The Memorandum of Association (MOA) forms the foundational document for companies incorporated in India. Its legal framework is primarily governed by the Companies Act of 2013. The Act contains crucial provisions for regulating a company’s establishment, and governance through its MOA. Adherence to these provisions is imperative to operate within the bounds of the law and ensure compliance. Let’s explore some of the key provisions in detail.
Key Sections Detailed Provisions
Section 3
A company may be formed for any lawful purpose by the requisite number of shareholders after subscribing their name/s to the Memorandum of Association.
Section 4
MOA of a company must include crucial information such as the company's name, the registered office address, the company's objectives, the liability clause, and details about its capital structure.
Section 7
Outlines the process of drafting, submitting, and registering the MOA with the ROC during the Company Incorporation process
Section 13
Section 13 of the Companies Act mentions the process for altering the MOA. Companies may need to amend their MOA due to changes in name, business objectives, alterations in the capital structure, or shifts in the registered office. The section provides a legal framework and processes for such modifications,

Significance of MOA in Company Registration & Governance

The relevance of the Memorandum of Association (MoA) lies in its multifaceted utility, serving pivotal roles during company registration and business operations. This foundational document not only ensures the legal standing of a company but also acts as the most credible and transparent source of information about it. The MoA thus becomes a publicly accessible document that continues to shape and define the company’s identity and objectives beyond its initial establishment. Let’s delve into the distinctive purposes that make the MoA an indispensable document for any incorporated company.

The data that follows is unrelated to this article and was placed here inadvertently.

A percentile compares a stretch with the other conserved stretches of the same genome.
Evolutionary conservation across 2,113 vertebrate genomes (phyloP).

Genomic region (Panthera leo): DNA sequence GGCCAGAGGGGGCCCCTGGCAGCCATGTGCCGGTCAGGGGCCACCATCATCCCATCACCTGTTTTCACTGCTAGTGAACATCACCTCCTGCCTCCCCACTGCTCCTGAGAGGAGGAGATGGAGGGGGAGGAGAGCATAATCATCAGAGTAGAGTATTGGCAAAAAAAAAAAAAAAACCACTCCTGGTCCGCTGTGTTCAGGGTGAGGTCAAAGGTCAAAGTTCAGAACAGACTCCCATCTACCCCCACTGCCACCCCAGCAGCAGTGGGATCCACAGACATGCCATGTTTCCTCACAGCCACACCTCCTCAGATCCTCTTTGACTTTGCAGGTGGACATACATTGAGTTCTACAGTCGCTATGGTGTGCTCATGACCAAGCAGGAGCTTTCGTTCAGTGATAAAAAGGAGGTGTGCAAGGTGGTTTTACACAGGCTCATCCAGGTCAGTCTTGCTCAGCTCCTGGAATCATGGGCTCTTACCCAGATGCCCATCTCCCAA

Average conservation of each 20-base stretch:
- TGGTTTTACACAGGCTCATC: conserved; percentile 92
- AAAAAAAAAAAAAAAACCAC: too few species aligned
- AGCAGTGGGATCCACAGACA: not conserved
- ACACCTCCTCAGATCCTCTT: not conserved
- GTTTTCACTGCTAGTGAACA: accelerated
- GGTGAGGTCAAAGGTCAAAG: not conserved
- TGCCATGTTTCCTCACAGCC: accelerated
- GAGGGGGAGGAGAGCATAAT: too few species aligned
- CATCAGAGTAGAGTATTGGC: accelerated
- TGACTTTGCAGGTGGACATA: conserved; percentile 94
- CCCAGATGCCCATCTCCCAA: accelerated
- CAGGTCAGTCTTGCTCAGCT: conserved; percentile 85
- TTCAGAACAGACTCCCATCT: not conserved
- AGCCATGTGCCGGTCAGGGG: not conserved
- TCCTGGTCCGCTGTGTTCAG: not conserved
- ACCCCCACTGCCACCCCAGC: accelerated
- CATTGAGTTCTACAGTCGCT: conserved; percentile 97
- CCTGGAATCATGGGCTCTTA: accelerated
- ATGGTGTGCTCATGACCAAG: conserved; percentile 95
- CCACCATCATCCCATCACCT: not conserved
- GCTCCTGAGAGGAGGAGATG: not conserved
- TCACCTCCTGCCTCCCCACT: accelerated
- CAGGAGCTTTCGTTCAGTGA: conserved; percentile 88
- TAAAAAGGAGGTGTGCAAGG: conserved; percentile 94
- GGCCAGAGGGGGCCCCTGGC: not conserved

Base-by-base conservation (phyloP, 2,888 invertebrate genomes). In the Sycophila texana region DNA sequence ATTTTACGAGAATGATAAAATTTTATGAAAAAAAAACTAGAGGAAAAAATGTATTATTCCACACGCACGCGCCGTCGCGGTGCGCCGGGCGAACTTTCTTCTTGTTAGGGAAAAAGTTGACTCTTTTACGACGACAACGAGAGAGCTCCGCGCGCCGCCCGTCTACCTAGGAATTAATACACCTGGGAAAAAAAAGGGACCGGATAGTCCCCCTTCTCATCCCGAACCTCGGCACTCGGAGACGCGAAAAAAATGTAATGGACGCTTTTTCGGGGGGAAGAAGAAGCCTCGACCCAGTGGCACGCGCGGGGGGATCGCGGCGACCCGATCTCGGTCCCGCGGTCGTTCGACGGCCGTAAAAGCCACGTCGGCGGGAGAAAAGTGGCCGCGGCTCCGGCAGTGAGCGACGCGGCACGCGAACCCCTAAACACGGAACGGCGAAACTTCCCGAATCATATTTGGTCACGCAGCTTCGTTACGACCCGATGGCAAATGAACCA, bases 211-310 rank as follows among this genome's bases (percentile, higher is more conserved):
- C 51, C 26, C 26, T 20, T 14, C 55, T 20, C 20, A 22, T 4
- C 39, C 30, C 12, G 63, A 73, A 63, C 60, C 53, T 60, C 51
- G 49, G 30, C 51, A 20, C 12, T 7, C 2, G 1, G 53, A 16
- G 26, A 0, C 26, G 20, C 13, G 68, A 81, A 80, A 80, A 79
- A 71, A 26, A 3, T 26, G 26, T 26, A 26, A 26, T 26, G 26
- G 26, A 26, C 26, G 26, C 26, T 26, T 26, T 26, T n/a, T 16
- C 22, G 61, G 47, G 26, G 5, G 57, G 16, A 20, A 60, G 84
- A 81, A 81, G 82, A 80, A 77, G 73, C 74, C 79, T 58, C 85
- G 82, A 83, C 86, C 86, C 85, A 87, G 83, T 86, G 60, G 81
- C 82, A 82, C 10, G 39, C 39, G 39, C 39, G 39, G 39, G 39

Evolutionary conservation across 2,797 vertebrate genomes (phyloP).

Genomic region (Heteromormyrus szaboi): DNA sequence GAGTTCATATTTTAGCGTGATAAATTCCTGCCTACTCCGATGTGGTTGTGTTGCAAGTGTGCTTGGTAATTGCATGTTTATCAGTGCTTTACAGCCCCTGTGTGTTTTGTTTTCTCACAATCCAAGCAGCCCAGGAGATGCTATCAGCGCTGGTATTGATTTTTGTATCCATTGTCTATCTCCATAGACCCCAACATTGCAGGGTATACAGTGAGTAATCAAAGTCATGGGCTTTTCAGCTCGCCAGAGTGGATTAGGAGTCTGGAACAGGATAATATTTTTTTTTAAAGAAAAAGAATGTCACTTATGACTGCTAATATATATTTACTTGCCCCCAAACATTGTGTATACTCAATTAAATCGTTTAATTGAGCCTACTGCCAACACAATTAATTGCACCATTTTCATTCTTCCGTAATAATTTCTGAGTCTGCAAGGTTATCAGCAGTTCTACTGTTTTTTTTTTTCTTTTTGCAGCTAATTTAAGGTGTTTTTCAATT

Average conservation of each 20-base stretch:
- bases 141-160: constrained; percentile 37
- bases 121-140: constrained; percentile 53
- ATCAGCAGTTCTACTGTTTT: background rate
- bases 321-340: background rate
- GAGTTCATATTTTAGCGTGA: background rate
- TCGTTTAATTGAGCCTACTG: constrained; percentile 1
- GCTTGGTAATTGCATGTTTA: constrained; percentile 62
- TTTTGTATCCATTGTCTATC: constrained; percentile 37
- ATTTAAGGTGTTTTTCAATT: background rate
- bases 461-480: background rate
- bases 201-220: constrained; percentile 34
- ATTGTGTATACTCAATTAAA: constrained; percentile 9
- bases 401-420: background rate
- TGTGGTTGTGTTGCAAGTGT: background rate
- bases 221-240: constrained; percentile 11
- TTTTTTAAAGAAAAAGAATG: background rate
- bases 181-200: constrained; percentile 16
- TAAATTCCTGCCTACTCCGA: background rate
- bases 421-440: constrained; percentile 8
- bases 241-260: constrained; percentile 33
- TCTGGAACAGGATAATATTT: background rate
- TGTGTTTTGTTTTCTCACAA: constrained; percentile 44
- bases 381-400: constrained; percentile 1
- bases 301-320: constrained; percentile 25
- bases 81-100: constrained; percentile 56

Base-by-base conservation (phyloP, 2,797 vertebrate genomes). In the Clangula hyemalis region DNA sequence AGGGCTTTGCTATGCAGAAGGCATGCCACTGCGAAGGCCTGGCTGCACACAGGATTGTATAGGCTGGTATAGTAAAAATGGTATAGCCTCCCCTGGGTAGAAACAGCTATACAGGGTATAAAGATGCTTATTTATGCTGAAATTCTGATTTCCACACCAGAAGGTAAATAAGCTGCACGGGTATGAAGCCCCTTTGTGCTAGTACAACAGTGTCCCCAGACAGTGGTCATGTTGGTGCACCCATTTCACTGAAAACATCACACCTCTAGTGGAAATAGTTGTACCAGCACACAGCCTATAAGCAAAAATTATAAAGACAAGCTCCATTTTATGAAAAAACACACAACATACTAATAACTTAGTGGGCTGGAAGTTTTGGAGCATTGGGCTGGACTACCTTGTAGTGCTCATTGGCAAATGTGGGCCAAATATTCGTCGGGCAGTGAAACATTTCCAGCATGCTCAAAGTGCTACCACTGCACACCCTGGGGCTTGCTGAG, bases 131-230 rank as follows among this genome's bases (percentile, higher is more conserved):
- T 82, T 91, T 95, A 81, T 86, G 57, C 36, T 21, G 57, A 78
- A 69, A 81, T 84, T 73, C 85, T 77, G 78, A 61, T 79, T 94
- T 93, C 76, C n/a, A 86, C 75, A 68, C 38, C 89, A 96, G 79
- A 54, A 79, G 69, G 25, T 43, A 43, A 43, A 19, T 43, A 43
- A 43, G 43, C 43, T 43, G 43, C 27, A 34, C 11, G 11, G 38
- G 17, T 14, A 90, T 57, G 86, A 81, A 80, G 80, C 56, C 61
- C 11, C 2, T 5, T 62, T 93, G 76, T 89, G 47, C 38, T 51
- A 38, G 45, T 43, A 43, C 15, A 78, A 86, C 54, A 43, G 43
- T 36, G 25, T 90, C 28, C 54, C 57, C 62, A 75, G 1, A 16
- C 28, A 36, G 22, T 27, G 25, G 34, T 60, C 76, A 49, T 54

Significance of MOA in Company Registration & Governance
  1. Company Registration: The registration of a company is not possible without a valid and accurately drafted Memorandum of Association. The MOA is one of the documents that is submitted with the application for company registration. When the application reaches the Registrar of Companies, he not only registers the name of the company but also its Memorandum of Association.
  2. Company Changes: You cannot alter or change any foundational detail of the company without appropriately altering the MOA. For instance, if you are looking forward to changing the registered office address of the company, the application filed for the same to the ROC will be supported by an altered or modified copy of the MOA consisting of the new registered address. Upon receiving the application, the ROC will not only change the address but also update the MOA registered with it.